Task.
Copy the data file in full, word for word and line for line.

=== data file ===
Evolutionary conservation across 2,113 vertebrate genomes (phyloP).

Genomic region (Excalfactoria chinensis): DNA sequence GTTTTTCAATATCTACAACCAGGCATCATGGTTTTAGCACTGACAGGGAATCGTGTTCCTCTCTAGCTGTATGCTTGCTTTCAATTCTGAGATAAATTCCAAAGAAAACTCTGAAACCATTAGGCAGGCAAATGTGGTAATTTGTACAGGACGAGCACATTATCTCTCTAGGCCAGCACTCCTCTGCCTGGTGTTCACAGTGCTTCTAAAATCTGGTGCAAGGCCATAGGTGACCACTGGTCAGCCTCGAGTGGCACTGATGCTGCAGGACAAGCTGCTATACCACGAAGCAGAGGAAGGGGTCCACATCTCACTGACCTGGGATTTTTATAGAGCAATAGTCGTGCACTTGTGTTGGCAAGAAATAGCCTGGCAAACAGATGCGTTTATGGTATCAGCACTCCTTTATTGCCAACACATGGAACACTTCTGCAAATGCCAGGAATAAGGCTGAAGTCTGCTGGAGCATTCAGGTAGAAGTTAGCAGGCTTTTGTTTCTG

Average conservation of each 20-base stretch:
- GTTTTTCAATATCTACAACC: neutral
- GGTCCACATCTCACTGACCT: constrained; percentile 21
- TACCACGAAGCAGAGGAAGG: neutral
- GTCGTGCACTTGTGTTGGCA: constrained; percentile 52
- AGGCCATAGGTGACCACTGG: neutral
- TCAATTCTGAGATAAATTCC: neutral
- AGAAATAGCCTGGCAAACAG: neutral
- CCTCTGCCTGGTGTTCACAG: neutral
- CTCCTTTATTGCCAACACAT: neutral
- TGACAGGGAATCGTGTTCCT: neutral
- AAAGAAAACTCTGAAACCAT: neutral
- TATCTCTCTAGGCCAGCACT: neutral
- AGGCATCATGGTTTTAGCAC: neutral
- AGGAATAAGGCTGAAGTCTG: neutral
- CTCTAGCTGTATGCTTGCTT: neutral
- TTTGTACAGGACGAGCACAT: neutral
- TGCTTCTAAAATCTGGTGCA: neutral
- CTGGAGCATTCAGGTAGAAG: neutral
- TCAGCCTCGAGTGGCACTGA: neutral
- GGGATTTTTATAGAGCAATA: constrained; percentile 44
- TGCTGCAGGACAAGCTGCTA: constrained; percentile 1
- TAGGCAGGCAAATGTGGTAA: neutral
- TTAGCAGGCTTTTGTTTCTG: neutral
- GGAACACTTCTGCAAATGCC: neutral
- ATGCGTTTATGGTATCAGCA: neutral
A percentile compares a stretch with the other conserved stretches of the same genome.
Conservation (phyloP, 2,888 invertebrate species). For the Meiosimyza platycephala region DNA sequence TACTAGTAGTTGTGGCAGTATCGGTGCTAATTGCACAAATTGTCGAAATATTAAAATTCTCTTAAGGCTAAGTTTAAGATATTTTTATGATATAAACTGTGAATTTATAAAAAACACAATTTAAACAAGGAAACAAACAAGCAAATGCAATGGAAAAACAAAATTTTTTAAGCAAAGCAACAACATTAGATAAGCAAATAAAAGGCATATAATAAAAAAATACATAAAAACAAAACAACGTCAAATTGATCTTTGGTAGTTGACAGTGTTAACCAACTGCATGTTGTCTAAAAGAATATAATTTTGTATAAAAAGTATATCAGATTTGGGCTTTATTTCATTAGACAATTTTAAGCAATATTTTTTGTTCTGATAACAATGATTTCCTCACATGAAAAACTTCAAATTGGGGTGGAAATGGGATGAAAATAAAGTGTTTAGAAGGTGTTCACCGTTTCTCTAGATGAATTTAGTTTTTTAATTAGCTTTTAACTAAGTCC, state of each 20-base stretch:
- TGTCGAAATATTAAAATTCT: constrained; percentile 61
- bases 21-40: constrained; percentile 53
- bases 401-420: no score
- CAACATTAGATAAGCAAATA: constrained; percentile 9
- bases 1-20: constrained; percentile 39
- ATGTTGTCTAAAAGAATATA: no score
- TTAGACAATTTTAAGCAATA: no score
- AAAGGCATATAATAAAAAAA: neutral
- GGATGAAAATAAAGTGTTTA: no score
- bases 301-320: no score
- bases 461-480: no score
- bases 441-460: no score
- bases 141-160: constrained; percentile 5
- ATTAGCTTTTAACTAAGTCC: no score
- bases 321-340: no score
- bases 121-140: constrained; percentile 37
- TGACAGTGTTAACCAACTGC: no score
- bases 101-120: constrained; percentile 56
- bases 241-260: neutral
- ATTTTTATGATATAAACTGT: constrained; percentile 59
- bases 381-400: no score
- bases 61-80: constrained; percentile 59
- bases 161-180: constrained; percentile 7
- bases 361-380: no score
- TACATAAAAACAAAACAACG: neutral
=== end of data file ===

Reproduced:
Evolutionary conservation across 2,113 vertebrate genomes (phyloP).

Genomic region (Excalfactoria chinensis): DNA sequence GTTTTTCAATATCTACAACCAGGCATCATGGTTTTAGCACTGACAGGGAATCGTGTTCCTCTCTAGCTGTATGCTTGCTTTCAATTCTGAGATAAATTCCAAAGAAAACTCTGAAACCATTAGGCAGGCAAATGTGGTAATTTGTACAGGACGAGCACATTATCTCTCTAGGCCAGCACTCCTCTGCCTGGTGTTCACAGTGCTTCTAAAATCTGGTGCAAGGCCATAGGTGACCACTGGTCAGCCTCGAGTGGCACTGATGCTGCAGGACAAGCTGCTATACCACGAAGCAGAGGAAGGGGTCCACATCTCACTGACCTGGGATTTTTATAGAGCAATAGTCGTGCACTTGTGTTGGCAAGAAATAGCCTGGCAAACAGATGCGTTTATGGTATCAGCACTCCTTTATTGCCAACACATGGAACACTTCTGCAAATGCCAGGAATAAGGCTGAAGTCTGCTGGAGCATTCAGGTAGAAGTTAGCAGGCTTTTGTTTCTG

Average conservation of each 20-base stretch:
- GTTTTTCAATATCTACAACC: neutral
- GGTCCACATCTCACTGACCT: constrained; percentile 21
- TACCACGAAGCAGAGGAAGG: neutral
- GTCGTGCACTTGTGTTGGCA: constrained; percentile 52
- AGGCCATAGGTGACCACTGG: neutral
- TCAATTCTGAGATAAATTCC: neutral
- AGAAATAGCCTGGCAAACAG: neutral
- CCTCTGCCTGGTGTTCACAG: neutral
- CTCCTTTATTGCCAACACAT: neutral
- TGACAGGGAATCGTGTTCCT: neutral
- AAAGAAAACTCTGAAACCAT: neutral
- TATCTCTCTAGGCCAGCACT: neutral
- AGGCATCATGGTTTTAGCAC: neutral
- AGGAATAAGGCTGAAGTCTG: neutral
- CTCTAGCTGTATGCTTGCTT: neutral
- TTTGTACAGGACGAGCACAT: neutral
- TGCTTCTAAAATCTGGTGCA: neutral
- CTGGAGCATTCAGGTAGAAG: neutral
- TCAGCCTCGAGTGGCACTGA: neutral
- GGGATTTTTATAGAGCAATA: constrained; percentile 44
- TGCTGCAGGACAAGCTGCTA: constrained; percentile 1
- TAGGCAGGCAAATGTGGTAA: neutral
- TTAGCAGGCTTTTGTTTCTG: neutral
- GGAACACTTCTGCAAATGCC: neutral
- ATGCGTTTATGGTATCAGCA: neutral
A percentile compares a stretch with the other conserved stretches of the same genome.
Conservation (phyloP, 2,888 invertebrate species). For the Meiosimyza platycephala region DNA sequence TACTAGTAGTTGTGGCAGTATCGGTGCTAATTGCACAAATTGTCGAAATATTAAAATTCTCTTAAGGCTAAGTTTAAGATATTTTTATGATATAAACTGTGAATTTATAAAAAACACAATTTAAACAAGGAAACAAACAAGCAAATGCAATGGAAAAACAAAATTTTTTAAGCAAAGCAACAACATTAGATAAGCAAATAAAAGGCATATAATAAAAAAATACATAAAAACAAAACAACGTCAAATTGATCTTTGGTAGTTGACAGTGTTAACCAACTGCATGTTGTCTAAAAGAATATAATTTTGTATAAAAAGTATATCAGATTTGGGCTTTATTTCATTAGACAATTTTAAGCAATATTTTTTGTTCTGATAACAATGATTTCCTCACATGAAAAACTTCAAATTGGGGTGGAAATGGGATGAAAATAAAGTGTTTAGAAGGTGTTCACCGTTTCTCTAGATGAATTTAGTTTTTTAATTAGCTTTTAACTAAGTCC, state of each 20-base stretch:
- TGTCGAAATATTAAAATTCT: constrained; percentile 61
- bases 21-40: constrained; percentile 53
- bases 401-420: no score
- CAACATTAGATAAGCAAATA: constrained; percentile 9
- bases 1-20: constrained; percentile 39
- ATGTTGTCTAAAAGAATATA: no score
- TTAGACAATTTTAAGCAATA: no score
- AAAGGCATATAATAAAAAAA: neutral
- GGATGAAAATAAAGTGTTTA: no score
- bases 301-320: no score
- bases 461-480: no score
- bases 441-460: no score
- bases 141-160: constrained; percentile 5
- ATTAGCTTTTAACTAAGTCC: no score
- bases 321-340: no score
- bases 121-140: constrained; percentile 37
- TGACAGTGTTAACCAACTGC: no score
- bases 101-120: constrained; percentile 56
- bases 241-260: neutral
- ATTTTTATGATATAAACTGT: constrained; percentile 59
- bases 381-400: no score
- bases 61-80: constrained; percentile 59
- bases 161-180: constrained; percentile 7
- bases 361-380: no score
- TACATAAAAACAAAACAACG: neutral